Polls underscore the decline of support for Israel in the Democratic Party. A recent Quinnipiac University poll shows Democrats are newly split on their sympathies between the Israelis and the Palestinians. While 27 percent of Democrats said they sympathized more with the Israelis, 26 percent sided more with the Palestinians. Back in January 2017, Democrats were much favorable to Israel, 42 percent to 23 percent. And 61 percent of Republicans and just 26 percent of Democrats view Israel’s government favorably.
Even before the latest flareup with Sanders, AIPAC cautiously attempted to distance itself from the radical anti-Israel fringe of progressive Democrats, a move that spectacularly backfired. AIPAC ran several ads on Facebook accusing “radicals in the Democratic Party” of pushing anti-Semitic and anti-Israel policies “down the throats of the American people.” As a result, AIPAC was vehemently attacked and forced to issue an apology.
The moment of truth has arrived for AIPAC. Although it is not on the official program, the question most on attendees’ minds will be: “What do we do about Bernie Sanders and the ascendancy of the anti-Israel progressive left in the Democratic Party?” Should such foes of Israel be shunned or ostracized? Or should AIPAC attempt to accommodate these strident opponents within its big, bipartisan tent? What is AIPAC’s red line? How AIPAC answers this question will provide the key to its future as an effective advocate for the State of Israel.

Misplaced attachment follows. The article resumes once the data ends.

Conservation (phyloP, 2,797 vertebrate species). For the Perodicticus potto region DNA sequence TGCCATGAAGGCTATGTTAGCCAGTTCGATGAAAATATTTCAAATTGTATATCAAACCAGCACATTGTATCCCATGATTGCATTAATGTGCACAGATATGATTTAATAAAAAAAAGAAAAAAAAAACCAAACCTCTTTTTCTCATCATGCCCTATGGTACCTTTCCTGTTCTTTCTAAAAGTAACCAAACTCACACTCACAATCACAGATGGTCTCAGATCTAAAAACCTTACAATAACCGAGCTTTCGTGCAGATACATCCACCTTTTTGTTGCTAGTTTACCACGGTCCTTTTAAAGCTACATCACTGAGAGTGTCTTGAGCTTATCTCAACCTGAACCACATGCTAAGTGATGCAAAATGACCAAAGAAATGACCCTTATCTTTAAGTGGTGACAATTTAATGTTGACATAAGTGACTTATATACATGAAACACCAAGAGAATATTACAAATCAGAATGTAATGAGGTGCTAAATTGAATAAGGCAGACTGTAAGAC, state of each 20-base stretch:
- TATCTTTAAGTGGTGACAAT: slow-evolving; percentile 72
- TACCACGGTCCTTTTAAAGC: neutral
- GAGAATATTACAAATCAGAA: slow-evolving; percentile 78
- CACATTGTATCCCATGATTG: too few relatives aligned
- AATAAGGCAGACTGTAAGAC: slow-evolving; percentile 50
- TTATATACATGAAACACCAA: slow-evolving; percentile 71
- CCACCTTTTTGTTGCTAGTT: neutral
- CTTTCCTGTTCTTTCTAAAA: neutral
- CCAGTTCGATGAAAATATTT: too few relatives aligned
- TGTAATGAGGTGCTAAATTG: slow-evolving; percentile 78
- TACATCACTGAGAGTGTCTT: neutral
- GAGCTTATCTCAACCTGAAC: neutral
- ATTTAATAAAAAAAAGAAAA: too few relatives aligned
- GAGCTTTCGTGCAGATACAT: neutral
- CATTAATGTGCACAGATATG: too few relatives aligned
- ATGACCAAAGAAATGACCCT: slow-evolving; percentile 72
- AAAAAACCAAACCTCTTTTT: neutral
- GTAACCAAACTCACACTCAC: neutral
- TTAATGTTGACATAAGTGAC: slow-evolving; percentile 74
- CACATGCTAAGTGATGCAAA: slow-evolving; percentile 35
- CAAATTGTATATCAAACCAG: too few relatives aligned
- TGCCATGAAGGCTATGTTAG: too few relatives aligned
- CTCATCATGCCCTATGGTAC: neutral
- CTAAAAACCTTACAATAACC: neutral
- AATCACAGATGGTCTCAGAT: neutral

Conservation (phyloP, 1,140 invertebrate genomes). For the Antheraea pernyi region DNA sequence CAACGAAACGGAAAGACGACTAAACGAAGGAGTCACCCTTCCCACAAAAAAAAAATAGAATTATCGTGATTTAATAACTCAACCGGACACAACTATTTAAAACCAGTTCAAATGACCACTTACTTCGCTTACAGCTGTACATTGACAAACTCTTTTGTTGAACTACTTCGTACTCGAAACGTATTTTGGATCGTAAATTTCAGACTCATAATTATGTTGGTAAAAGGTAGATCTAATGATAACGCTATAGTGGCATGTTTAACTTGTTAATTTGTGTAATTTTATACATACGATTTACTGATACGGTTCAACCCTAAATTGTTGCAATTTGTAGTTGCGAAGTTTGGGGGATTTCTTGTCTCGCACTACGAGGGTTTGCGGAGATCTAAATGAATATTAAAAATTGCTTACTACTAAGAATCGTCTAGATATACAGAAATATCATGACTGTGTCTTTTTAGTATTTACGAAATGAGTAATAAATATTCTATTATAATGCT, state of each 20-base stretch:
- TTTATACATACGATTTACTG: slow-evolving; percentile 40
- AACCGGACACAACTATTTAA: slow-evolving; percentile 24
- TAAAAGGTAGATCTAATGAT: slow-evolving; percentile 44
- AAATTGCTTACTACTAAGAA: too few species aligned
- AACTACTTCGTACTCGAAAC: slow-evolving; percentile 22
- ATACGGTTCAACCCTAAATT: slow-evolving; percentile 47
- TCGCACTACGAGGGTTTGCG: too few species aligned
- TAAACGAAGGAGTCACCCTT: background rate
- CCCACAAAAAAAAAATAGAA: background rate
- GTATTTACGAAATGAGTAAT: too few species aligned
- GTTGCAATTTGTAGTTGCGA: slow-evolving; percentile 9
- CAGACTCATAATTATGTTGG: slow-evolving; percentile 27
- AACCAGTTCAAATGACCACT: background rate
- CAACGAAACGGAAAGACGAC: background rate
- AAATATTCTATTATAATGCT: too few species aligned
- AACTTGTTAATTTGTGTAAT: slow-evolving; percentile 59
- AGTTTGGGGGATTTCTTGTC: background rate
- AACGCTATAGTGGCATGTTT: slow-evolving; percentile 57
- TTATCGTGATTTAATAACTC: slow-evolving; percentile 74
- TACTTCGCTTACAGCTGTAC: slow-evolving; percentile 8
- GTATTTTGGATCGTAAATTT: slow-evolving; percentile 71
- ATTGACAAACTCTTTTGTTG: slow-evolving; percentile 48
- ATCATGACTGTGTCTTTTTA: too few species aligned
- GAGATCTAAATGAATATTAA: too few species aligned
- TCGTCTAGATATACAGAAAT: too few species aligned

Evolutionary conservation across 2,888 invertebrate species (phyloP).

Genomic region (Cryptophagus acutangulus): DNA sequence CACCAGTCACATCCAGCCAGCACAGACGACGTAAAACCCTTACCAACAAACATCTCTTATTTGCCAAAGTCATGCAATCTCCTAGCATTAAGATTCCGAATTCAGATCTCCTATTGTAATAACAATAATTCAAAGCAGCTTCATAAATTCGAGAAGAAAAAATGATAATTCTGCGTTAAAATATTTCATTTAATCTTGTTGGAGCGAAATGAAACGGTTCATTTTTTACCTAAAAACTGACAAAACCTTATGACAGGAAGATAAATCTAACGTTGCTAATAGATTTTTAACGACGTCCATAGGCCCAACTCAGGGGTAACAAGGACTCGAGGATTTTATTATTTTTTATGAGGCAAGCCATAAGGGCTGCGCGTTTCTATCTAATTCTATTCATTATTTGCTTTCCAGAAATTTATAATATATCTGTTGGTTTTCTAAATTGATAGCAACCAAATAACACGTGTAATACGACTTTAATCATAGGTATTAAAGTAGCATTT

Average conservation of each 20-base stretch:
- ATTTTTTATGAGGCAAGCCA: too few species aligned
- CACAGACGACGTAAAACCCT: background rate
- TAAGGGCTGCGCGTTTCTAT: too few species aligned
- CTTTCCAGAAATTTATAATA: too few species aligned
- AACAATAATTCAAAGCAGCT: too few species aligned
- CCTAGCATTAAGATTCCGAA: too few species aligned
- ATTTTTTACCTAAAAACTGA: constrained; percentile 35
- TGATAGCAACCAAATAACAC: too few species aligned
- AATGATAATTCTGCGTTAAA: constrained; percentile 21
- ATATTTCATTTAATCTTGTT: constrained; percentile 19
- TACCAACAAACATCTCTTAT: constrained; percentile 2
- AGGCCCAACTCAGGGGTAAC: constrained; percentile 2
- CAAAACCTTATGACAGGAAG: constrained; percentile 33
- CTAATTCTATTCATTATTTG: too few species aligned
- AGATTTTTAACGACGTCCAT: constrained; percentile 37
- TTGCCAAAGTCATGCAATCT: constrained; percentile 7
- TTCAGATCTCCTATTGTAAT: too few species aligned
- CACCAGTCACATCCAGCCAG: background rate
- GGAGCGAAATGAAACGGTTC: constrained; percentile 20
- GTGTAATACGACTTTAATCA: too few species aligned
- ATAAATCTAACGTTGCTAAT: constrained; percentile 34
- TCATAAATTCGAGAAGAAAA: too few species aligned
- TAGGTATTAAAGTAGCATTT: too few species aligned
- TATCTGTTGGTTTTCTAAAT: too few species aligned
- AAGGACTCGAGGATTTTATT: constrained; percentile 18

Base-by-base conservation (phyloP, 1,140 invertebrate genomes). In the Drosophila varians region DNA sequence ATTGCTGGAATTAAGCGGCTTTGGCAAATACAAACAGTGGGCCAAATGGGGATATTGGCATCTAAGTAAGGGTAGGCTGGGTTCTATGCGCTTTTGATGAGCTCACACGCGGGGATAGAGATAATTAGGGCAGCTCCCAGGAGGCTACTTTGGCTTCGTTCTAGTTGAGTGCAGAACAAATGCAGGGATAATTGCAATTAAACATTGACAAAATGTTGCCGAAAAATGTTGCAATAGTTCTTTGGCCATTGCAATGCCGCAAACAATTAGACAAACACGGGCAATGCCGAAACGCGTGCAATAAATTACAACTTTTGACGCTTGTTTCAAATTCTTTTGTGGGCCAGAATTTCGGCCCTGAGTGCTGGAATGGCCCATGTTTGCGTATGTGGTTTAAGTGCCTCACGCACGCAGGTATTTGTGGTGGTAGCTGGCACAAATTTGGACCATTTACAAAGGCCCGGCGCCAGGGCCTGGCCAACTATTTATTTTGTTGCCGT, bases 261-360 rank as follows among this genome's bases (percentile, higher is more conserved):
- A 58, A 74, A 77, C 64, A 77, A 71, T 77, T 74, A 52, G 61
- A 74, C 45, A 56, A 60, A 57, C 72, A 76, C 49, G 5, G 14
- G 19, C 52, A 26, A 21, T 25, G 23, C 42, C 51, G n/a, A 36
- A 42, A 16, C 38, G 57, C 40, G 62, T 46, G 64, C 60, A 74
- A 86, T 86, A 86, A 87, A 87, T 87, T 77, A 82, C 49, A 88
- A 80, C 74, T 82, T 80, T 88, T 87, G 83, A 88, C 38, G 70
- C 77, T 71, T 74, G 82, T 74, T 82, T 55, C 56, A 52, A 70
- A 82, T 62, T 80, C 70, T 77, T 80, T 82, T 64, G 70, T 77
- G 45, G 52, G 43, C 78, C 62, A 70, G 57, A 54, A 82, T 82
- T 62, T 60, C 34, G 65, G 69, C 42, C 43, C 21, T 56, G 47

Columnist and JNS editor-in-chief Jonathan Tobin recently posited a bleak future for AIPAC, arguing in the progressive Israeli newspaper Haaretz that it was no longer feasible for AIPAC to deliver on its mission of defending Israel in a bipartisan way. “At a time of unprecedented hyper-partisanship, and with the possibility that support for Israel will be a point of partisan contention in the fall presidential campaign, especially if the Democrats nominate Bernie Sanders, it’s hard to see how AIPAC can continue to navigate between the parties,” warned Tobin.
At its upcoming conference, AIPAC faces an existential choice. It can attempt to continue its big-tent philosophy by stretching the tent’s perimeters beyond recognition to include the progressive movement’s often antithetical approach to Israel. Or AIPAC can draw a line in the sand, making clear that those who undermine Israel’s legitimacy or seek to undercut its security are not welcome in the organization. In short, AIPAC can either be allied with the progressive wing of the Democratic Party or it can be unabashedly pro-Israel. But it cannot be both. It is time for AIPAC to decide.
Steve Frank is retired after a 30-year career as an appellate lawyer with the U.S. Department of Justice in Washington, D.C. His writings on Israel, the law and architecture have appeared in publications such as “The Washington Post,” “The Chicago Tribune,” “The Baltimore Sun,” “The Jerusalem Post,” “The Times of Israel” and “Moment” magazine.